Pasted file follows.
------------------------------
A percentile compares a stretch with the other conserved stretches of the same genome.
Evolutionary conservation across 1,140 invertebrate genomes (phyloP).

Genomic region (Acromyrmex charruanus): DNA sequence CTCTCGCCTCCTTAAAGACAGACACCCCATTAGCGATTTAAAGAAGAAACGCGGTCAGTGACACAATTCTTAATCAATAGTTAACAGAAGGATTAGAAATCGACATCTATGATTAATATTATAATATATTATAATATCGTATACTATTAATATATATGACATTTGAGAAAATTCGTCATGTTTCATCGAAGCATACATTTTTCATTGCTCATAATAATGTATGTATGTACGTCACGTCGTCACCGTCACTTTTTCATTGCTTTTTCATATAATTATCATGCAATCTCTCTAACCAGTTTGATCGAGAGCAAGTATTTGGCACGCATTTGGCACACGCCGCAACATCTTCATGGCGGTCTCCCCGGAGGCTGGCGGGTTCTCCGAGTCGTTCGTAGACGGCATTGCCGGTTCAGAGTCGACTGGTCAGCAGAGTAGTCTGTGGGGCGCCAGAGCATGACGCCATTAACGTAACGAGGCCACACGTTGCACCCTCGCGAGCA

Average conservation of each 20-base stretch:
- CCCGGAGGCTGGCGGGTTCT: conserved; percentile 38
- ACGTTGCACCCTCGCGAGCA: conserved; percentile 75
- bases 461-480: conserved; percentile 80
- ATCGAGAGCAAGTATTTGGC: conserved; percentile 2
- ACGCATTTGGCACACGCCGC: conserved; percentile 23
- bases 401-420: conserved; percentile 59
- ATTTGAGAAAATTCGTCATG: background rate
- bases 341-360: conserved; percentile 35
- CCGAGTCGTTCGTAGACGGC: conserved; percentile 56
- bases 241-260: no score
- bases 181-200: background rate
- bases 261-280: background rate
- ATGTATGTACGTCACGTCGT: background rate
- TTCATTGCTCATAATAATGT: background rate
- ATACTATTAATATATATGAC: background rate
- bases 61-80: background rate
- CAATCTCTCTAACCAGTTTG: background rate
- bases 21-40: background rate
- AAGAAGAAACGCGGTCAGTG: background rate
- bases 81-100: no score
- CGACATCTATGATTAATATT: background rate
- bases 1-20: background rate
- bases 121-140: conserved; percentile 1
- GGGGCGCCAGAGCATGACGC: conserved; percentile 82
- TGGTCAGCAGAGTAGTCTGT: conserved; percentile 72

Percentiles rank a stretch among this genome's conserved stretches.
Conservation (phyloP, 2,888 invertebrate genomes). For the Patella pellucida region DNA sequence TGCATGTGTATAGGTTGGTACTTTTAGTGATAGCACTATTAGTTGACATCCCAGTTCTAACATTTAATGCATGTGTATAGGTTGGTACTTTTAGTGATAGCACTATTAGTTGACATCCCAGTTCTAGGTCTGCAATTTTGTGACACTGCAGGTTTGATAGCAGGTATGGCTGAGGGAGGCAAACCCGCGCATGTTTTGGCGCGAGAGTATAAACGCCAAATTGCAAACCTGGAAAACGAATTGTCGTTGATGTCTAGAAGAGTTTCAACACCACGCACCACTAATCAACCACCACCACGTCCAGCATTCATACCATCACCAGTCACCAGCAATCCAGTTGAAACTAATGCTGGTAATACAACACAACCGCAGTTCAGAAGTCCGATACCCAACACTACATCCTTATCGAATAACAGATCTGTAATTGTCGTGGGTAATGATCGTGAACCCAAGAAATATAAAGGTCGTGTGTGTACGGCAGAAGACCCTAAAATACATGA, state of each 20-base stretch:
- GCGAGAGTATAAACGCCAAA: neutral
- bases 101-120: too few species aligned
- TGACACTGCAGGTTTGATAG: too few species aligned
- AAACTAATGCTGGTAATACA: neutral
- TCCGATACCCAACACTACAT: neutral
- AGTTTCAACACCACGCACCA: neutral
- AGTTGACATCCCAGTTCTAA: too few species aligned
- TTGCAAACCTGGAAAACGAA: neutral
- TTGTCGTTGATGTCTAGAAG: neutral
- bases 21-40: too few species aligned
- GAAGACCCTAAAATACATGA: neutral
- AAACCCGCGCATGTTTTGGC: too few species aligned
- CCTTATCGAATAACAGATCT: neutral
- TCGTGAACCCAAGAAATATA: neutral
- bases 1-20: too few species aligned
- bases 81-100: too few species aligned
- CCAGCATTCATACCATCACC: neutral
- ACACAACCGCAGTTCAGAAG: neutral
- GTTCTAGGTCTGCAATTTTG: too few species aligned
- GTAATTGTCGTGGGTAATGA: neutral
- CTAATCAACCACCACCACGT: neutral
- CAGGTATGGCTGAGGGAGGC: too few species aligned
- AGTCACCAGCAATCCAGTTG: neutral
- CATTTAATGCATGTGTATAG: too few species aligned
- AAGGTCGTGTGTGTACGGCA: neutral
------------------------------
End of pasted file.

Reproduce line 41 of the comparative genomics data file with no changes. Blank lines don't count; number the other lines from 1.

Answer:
- bases 21-40: too few species aligned